Through the Old Testament in a Year

Today's Reading – Esther 4 – Mordecai gets Esther to help

Who knows what God might do through a praying people?

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The imperial decree that all the Jews throughout the Persian Empire should be killed had been published in all cities, including the capital city of Susa. The people who read it were perplexed, but Mordecai and his fellow Jews were shocked and dismayed: "there was great mourning among the Jews, with fasting, weeping and wailing. Many lay in sackcloth and ashes" (v. 3).

Soon Esther heard that Mordecai was going about the city in sackcloth and ashes, wailing loudly and bitterly. She was greatly distressed and sent him clothes to put on in place of his sackcloth. When he refused these, she sent one of the King's eunuchs who guarded and served the harem to find out what was troubling Mordecai. Mordecai sent back to Esther a copy of the decree commanding the annihilation of the Jews along with the instruction that she should, "go into the king’s presence to beg for mercy and plead with him for her people" (v. 8). Esther is queen and has a privileged position in the court of King Xerxes, but she must not forget that she remains a Jew and that those threatened with slaughter are "her people".

It was no easy matter for someone to come into the presence of the king, even if she was his wife. To approach the king without being summoned could lead to instant execution. But when Esther told this to Mordecai he sent back the answer:

Do not think that because you are in the king’s house you alone of all the Jews will escape. For if you remain silent at this time, relief and deliverance for the Jews will arise from another place, but you and your father’s family will perish. And who knows but that you have come to your royal position for such a time as this? (vv. 13-14)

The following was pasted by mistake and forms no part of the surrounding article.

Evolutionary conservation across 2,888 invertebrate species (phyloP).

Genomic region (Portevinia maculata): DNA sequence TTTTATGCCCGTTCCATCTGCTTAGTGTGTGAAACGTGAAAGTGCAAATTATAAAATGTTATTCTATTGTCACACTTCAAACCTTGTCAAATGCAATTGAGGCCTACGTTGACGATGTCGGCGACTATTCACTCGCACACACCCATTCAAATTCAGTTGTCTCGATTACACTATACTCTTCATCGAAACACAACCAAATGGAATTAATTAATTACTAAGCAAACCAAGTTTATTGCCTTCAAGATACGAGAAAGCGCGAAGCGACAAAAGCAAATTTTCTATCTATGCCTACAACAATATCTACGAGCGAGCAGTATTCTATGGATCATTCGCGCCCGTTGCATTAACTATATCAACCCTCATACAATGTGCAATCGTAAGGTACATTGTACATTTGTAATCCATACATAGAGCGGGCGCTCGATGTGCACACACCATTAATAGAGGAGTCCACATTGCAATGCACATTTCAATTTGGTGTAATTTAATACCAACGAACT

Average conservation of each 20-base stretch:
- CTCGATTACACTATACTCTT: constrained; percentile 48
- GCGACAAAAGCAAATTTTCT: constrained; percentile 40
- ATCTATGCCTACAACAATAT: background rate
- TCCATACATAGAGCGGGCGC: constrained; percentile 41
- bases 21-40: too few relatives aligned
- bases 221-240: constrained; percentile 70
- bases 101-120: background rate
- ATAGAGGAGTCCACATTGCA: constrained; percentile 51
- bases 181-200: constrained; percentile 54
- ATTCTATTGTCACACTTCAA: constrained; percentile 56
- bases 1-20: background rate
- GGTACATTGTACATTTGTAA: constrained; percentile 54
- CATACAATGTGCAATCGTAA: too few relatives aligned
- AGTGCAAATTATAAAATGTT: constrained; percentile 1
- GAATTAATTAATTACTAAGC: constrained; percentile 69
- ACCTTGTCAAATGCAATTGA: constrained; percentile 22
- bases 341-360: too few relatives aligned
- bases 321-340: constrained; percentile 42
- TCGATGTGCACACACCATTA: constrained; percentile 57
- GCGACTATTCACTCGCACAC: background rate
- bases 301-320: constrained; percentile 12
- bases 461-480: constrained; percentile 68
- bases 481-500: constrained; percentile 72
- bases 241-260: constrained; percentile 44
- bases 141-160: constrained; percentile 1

Mordecai's answer expresses his absolute faith that the Lord will come to save his people from threatened destruction. God had chosen Abraham and promised that through him and his descendants all the world would be blessed. God had promised to raise up a Messiah from the descendants of David who would reign over all peoples on earth; unlike the empires of Babylon and Persia, his kingdom would have no end. Therefore God would not permit his people to be annihilated. He would come to save them. But Mordecai also sees that Esther may be the very person whom the Lord has made queen precisely that she might be the means through which that salvation may come.

Esther is overwhelmed by the responsibility that has been placed on her shoulders. She will attempt to speak to the king but she knows that she needs the Lord to be with her and to help her if she is to be successful. So she asks Mordecai to, "gather together all the Jews who are in Susa, and fast for me. Do not eat or drink for three days, night or day. I and my attendants will fast as you do. When this is done, I will go to the king, even though it is against the law. And if I perish, I perish" (v. 16). Mordecai goes off to carry out Esther's instructions.

We may not know why, in the providence of God, we have been placed where we are: in our neighbourhood; in our church; in our work; in our family. But we can be confident that God has work for us to do where he has placed us – work that only we can do. We also need to be aware that we will fail in this work unless we do it in dependence upon God – on his direction and on his power. We cannot be effective in the work of God without giving ourselves to prayer. Our Christian friends cannot be effective in the work that God has for them unless we pray for them. We need to pray earnestly and seriously together. We need to pray for one another. Who knows what God might do through a praying people? Who knows what God might do through you?

Lord, teach us to pray in the confidence that your kingdom, the kingdom of our Lord Jesus Christ, will come. Through prayer and waiting on you, and through the circumstances we find ourselves in, show us how we may be used of you to do the work of the kingdom. By your Spirit, give us the Christ-like courage, strength and determination to do your will.

Peter Misselbrook